March 9, 2006
By Lawrence Kudlow
As the review period intensifies over plans for Dubai Ports World to take over some operations at six U.S. ports, President Bush is facing an uphill battle to get the deal through. Congressional opposition is widespread, and a number of polls say the American public is largely against it. Unfortunately, conservatives are badly split on the issue. Commentators such as Charles Krauthammer, David Brooks, Jack Kemp and I are in favor of the deal, while others like Bill Bennett, Michelle Malkin and Pat Buchanan are very much opposed.
From my standpoint, taking into account all the editorializing, talk-show tempests and political sound bites of recent weeks, I have yet to see any real evidence that the deal will compromise U.S. national security. Objections raised by the Coast Guard have been resolved, and the fact stubbornly remains that along with U.S. Customs and Homeland Security, it is the Coast Guard, not DP World, that will ultimately run the show when it comes to protecting port operations. If additional screening and surveillance safeguards need to be built into the deal, including radiation tests, so be it.
Retired U.S. Coast Guard Capt. John Holmes, who headed ports in Los Angeles and Long Beach, Calif., on 9-11, made the point to me that the same longshoreman and stevedores now employed at U.S. ports will continue to unload cargoes, although a thoroughgoing check of all personnel credentials is essential. He also reminded that U.S. companies have been out of the port management business for some time -- this is a foreign-run function and will remain so.
Meanwhile, some conservative critics have latched on to the 60-year-old Arab League boycott of Israel. But this is more rhetoric than reality. State-owned DP World operates out of the United Arab Emirates, but the nation is a member of the World Trade Organization and is negotiating a free-trade deal with the United States. What's more, DP World does huge business with Israel's largest shipping line, Zim Integrated Shipping. Zim's chairman, Idan Ofer, defended DP World in a Wall Street Journal story, expressing his "complete dismay at the way (DP) is being pilloried in the United States."
In fact, the Bush administration's plan to create a U.S. free-trade zone across the Middle East is one of the most positive initiatives in the effort to defeat fundamentalist Islamic terrorism. Let's not forget that the Emirates in the post-9/11 world have become a strong American ally. It was one of the first nations to join the U.S. initiative to inspect cargo in foreign ports and have greatly strengthened its anti-money-laundering and terror-financing clause. It also accepts U.S. aircraft carriers and subs at its deep-water ports and dry-dock facilities. Among these facilities is the DP World-administered Jebel Ali port in Dubai.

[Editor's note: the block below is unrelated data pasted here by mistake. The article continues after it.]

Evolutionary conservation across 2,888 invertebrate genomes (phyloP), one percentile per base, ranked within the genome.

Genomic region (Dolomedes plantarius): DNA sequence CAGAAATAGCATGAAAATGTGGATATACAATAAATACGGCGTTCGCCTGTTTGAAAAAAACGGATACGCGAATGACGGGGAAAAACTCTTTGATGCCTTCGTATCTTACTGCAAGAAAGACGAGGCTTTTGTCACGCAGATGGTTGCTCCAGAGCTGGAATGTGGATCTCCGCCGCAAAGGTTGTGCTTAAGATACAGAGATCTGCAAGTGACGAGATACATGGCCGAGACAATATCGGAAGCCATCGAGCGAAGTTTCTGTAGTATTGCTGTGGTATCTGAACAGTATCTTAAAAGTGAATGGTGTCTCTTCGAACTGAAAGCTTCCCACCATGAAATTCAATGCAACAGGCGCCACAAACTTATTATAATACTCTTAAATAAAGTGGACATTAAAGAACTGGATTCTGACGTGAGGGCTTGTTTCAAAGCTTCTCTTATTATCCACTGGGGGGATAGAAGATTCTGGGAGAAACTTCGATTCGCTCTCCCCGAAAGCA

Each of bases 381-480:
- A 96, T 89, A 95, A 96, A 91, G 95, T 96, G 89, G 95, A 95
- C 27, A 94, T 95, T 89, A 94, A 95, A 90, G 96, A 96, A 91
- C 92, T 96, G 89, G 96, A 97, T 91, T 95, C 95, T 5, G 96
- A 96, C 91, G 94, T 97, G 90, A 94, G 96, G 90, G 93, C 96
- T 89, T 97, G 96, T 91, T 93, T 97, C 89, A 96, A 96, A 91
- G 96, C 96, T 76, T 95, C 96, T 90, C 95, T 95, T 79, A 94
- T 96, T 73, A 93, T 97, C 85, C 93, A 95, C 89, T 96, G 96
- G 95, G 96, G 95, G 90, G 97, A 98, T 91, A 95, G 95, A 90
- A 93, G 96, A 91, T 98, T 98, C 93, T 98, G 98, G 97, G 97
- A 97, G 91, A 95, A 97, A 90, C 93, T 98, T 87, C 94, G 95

What's more, the Emirates allow U.S. military planes to land and refuel at their air bases. If the Emirates ever retaliated and cut off U.S. military access, we would never be able to conduct operations anywhere in the region.
Yes, DP World is a state-owned enterprise. But if that criterion were used to oppose an economic relationship, we'd have to terminate all activity with communist China and state-owned oil companies in Saudi Arabia, Russia, Venezuela and Mexico. Instead, I would argue that increased economic connectivity, supported by the free flow of trade, investment and labor, makes for better political relations between nations. Connectivity liberalizes authoritarian regimes in the direction of democratization.
When you scratch this debate among conservatives deep enough, what you are left with is a clear demarcation between free-traders and protectionists. Those conservatives who oppose the deal are lining up with xenophobic protectionists like my old friend Patrick Buchanan. On the other hand, conservatives in favor of the deal align themselves with the pro-growth, free-trade tradition embodied by Jack Kemp. The Kemp adherents believe in breaking down global barriers in order to enhance prospects for prosperity and freedom everywhere. That's in large part what the United Arab Emirates/DP World episode is all about.
Whether it's anti-Arab Islamophobia or anti-Mexican Hispanophobia, the fear-mongers in the conservative ranks do not truly believe in economic opportunity. Nor do they believe in Ronald Reagan's "City on a Hill" vision of America, where it is our charge to lead the world toward free-market prosperity, political democratization and true freedom for all peoples.
Yes, there is a rift in the conservative ranks. Opposing President Bush are those with a vision of pessimism, defeatism and fear. Supporting the president are those with a Reaganite vision that brims with opportunity, victory and success in the spread of freedom and democratization. Can there be any serious question that the resounding conservative Republican ascendancy and success of the past 25 years launched by Ronald Reagan and advanced by George W. Bush is built on optimism -- and positive results? I think not.
Lawrence Kudlow is a former Reagan economic advisor, a syndicated columnist, and the co-host of CNBC's Kudlow & Company. Visit his blog, Kudlow's Money Politics.